The polaroid image as photo-object
Buse, P 2010, 'The polaroid image as photo-object' , Journal of Visual Culture, 9 (2) , pp. 189-208.
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This article is part of a larger project on the cultural history of Polaroid photography and draws on research done at the Polaroid Corporate archive at Harvard and at the Polaroid company itself. It identifies two cultural practices engendered by Polaroid photography, which, at the point of its extinction, has briefly flared into visibility again. It argues that these practices are mistaken as novel but are in fact rediscoveries of practices that stretch back as many as five decades. The first section identifies Polaroid image-making as a photographic equivalent of what Tom Gunning calls the ‘cinema of attractions’. That is, the emphasis in its use is on the display of photographic technologies rather than the resultant image. Equally, the common practice, in both fine art and vernacular circles, of making composite pictures with Polaroid prints, draws attention from image content and redirects it to the photo as object.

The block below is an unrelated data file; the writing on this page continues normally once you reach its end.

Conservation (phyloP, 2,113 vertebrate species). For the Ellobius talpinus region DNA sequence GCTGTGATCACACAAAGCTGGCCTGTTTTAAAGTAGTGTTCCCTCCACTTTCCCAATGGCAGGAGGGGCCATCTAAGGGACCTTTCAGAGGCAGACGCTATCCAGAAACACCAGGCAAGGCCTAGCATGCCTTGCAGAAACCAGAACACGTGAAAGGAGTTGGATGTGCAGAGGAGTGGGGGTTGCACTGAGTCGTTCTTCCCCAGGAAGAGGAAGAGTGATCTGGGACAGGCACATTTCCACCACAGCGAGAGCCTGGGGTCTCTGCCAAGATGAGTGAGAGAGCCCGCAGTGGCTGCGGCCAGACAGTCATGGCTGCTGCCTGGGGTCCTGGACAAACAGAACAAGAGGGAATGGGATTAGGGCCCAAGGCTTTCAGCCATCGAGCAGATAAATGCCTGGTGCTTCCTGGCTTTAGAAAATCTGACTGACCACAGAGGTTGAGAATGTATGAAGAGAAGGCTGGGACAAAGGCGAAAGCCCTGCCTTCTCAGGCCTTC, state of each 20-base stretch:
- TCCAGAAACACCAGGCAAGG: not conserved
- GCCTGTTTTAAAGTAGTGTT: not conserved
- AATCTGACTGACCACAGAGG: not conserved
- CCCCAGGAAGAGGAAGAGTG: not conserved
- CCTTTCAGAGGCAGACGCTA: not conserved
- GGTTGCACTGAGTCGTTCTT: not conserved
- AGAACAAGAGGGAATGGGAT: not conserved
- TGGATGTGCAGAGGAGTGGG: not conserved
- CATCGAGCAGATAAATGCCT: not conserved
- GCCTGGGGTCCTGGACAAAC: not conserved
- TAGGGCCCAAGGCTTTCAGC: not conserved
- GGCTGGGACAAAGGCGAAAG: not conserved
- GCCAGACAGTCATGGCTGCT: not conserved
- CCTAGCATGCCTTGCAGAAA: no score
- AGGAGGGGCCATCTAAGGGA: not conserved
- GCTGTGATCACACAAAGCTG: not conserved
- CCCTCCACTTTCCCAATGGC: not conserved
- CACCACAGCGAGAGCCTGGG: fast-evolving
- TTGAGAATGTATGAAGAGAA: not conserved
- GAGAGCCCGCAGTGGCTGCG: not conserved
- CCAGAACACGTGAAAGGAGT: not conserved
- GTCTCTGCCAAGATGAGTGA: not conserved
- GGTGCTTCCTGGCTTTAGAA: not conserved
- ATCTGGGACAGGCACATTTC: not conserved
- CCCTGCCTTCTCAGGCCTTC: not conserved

|Themes:||Media, Digital Technology and the Creative Economy|
Memory, Text and Place
|Schools:||Colleges and Schools > College of Arts & Social Sciences > School of Arts & Media > Communication, Cultural & Media Studies Research Centre|
|Journal or Publication Title:||Journal of Visual Culture|
|Depositing User:||P Buse|
|Date Deposited:||28 Oct 2011 15:04|
|Last Modified:||28 Oct 2011 15:04|
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